Uptown Waterloo, in cooperation with the Waterloo Public Library (WPL), has been running the Uptown Market since the start of the summer. The market runs every 7 p.m. to 10 p.m. Thursday evening until August 25.A continuation of the night markets that started last year, this community event aims to bring neighbors together. This year, the market is back with a larger vendor selection, as well as live music, programming from WPL and entertainment for all ages by KW Comedy.
“It’s kind of corny, but I actually really liked meeting everybody. Especially [when] I see how much people liked the jewelry, I leave I feel better about myself too,” Hanna Tipping-Vilchis, co-owner and operator of Revelacion Canada, said.
Revelacion Canada is a mother-daughter owned jewelry business specializes in gold-plated and sterling silver pieces. Tipping-Vilchis celebrates her Mexican heritage with the pieces she brings in with the help of her family. Her abuela, her grandmother, handmakes and designs all of the boxes the pieces come in. Tipping-Vilchis’ brother helps with the financial side of the business, and her sister assists with product transportation and delivery.
“[The products] come from Europe, but we’ve been trying to lean more towards Mexico because we’re Mexican. So, most of our silver is from like this cute little town in Mexico Taxco and my grandma literally went and got it for me,” Tipping-Vilchis said.
Amid the fairy lights around the lot, there are many other passionate vendors, one of which is the folks who run The Creator’s Shelf. Two-White Feather and Lori Lafond have been running their shop for three years now. They sell hand-made arts and crafts that are created with natural materials, from dolls made out of tree bark to carved, wooden key hooks, leather medicine bags and essential oils.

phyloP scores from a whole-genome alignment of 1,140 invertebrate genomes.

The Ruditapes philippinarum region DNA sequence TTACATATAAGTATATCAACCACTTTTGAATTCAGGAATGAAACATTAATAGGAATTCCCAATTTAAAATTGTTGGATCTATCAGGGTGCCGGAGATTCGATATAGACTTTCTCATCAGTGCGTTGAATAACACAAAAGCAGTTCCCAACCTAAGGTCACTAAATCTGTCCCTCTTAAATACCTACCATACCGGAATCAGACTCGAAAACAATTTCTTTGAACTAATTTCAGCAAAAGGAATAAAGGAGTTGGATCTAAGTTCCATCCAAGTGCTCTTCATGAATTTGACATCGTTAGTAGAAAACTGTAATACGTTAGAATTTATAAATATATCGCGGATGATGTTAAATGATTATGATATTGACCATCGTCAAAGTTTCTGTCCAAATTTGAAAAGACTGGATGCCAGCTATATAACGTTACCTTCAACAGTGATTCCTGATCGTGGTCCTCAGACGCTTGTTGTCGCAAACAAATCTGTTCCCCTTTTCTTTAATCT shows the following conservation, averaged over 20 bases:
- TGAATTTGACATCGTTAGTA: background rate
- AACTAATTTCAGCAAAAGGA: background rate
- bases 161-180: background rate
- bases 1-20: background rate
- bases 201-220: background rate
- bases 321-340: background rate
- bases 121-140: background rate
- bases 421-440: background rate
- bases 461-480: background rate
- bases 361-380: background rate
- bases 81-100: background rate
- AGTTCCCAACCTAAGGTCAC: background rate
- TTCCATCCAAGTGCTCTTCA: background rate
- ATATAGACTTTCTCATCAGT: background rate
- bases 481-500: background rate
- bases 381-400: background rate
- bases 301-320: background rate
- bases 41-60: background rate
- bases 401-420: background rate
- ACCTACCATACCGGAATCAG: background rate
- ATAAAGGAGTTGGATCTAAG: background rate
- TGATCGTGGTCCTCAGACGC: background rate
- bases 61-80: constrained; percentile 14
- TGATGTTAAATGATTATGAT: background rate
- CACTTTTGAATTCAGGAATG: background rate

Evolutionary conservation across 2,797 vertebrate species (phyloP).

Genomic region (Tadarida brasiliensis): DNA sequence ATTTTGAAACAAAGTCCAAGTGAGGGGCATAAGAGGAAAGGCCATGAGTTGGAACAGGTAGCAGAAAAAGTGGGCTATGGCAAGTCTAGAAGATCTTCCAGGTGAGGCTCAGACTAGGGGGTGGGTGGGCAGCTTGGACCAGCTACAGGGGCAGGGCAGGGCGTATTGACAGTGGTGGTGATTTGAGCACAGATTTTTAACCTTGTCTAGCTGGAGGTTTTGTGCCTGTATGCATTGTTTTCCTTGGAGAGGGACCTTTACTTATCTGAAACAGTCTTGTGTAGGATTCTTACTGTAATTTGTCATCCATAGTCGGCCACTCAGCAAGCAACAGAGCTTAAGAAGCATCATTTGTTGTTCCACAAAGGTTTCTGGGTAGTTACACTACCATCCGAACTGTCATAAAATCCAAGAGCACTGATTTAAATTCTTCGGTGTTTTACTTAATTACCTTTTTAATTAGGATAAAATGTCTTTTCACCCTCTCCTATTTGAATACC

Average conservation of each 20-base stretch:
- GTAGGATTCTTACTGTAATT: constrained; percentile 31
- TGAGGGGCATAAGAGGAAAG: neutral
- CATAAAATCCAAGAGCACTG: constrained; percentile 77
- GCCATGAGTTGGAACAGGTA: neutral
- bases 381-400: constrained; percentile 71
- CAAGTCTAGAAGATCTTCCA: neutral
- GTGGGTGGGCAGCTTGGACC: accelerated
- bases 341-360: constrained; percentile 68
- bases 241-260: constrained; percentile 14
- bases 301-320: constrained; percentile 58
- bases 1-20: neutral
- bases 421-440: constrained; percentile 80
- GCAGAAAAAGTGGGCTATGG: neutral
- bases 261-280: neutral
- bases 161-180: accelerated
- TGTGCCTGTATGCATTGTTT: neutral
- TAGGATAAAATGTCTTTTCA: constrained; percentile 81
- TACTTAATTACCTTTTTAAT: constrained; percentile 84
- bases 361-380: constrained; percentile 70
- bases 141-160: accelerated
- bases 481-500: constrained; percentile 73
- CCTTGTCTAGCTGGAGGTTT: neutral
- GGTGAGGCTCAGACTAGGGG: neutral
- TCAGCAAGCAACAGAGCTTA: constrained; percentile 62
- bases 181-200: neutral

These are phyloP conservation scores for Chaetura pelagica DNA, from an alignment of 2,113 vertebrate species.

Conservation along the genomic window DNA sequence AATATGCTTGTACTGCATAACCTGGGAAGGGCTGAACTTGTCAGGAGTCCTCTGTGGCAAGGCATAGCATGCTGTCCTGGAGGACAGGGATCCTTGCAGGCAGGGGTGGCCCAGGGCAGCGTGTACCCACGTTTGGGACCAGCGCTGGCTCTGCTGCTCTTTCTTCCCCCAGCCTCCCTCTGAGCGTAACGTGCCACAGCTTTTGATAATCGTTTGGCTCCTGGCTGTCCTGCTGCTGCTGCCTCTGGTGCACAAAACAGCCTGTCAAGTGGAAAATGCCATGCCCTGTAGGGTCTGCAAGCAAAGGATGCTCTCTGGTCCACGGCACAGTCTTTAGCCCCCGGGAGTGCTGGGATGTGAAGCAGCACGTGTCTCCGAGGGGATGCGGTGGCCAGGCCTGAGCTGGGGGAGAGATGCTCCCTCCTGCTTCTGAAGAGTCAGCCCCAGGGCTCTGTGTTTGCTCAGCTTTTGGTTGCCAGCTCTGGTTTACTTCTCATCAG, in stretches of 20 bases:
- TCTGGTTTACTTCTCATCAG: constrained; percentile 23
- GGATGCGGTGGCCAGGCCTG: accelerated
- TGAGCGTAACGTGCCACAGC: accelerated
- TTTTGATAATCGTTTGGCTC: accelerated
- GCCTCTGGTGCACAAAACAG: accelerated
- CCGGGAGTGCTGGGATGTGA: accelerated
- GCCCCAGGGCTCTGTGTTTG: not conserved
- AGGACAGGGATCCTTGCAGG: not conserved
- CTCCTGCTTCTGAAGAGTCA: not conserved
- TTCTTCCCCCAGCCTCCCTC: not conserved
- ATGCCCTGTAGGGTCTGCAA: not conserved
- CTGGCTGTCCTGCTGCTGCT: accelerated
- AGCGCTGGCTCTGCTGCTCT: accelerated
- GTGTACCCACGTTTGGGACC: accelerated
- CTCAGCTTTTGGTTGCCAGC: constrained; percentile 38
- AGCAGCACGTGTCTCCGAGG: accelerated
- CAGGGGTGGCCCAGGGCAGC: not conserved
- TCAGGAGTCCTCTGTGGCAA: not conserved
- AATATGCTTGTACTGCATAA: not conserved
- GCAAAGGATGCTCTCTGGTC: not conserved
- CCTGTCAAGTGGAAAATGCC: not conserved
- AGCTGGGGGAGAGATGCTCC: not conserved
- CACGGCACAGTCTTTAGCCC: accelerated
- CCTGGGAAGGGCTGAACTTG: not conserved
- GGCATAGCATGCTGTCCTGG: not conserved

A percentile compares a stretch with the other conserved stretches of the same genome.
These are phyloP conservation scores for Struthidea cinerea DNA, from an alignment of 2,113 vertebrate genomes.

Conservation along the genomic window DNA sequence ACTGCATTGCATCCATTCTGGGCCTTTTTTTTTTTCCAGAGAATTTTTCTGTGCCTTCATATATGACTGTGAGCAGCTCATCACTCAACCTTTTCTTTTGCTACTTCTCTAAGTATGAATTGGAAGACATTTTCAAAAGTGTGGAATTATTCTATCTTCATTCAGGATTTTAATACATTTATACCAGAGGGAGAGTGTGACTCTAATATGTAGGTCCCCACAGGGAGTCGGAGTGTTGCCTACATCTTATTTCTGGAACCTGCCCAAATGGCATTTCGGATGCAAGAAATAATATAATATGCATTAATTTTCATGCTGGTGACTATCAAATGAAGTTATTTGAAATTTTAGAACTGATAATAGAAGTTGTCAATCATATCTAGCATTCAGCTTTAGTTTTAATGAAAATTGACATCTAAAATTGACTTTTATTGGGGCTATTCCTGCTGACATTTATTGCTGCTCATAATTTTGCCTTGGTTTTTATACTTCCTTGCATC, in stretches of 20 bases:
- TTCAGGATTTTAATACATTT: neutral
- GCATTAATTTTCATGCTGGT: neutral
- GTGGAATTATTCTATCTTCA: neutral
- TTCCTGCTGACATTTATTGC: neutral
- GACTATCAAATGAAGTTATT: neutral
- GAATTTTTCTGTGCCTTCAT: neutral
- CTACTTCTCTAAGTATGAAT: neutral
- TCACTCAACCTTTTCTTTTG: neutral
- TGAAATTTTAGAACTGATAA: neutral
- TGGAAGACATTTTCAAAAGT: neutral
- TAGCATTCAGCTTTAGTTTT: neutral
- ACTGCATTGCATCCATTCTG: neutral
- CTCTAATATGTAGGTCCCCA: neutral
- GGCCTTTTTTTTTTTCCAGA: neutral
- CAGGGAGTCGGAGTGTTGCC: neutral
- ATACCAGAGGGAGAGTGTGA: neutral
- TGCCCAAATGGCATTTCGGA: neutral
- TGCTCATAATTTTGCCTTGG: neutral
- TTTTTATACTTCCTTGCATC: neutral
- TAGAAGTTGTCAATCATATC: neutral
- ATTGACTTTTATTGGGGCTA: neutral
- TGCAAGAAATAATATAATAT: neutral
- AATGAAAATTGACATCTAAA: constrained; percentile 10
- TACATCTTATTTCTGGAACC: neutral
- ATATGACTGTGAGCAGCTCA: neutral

“I let Mother Nature talk to me. Most of it is collected from Mother Nature, so I let it take me where it wants to be taken. So, I’ll let it speak to me. And, I’ll go with it,” Two-White Feather said.
As an artist, his art has been instrumental in his mental wellness journey. He spreads love and awareness to Indigenous issues through his crafts with those who support The Creator’s Shelf and the Night Market.
Both Two-White Feather and Lafond participate in advocacy work for the local Indigenous community. Many of the crafts promote messages around topics like awareness for Indigenous mental health and activism for 2SLGBTQ+ Indigenous people.
“I do crafting and bike rides for First Nations issues across Turtle Island. And I raise awareness and funds for different organizations, and try to hit some of the smaller organizations so they can build up. I take out all my frustrations into my crafting, I’m happy to say that I’m three years clean,” Two-White Feather said.
Alongside the staples at the Uptown Night Market, there are also many new vendors on the scene. Mary Barrios, owner and operator of The Clockwork Beetle is one of them. Barrios is a self-described “Frankenstein,” since she breathed life back into dead and old things. She has been crafting for about five years, but has only started vending at markets in February 2022. Her eclectic collection consists of dead insects and skeletons of small animals lending their natural beauty to glass-cased art pieces and jewelry. All of the picture frames and other vessels are thrifted. “The first specimen I ever did was called the clockwork beetle and that is a beetle with gears that take the place of its body at the bottom. So, you’ll find several of those. Those are my original pieces. I started doing a lot of mixed media using all different kinds of taxidermy skulls and then I’ve recently gone into dried florals, which I do myself as well,” Barrios said.
Despite all of the death, no animals or insects are ever killed for the sake of Barrios’ work. She sources all of her specimens from five different sources that are local to her. The Skull Store in Toronto has been a particularly helpful and ethical source.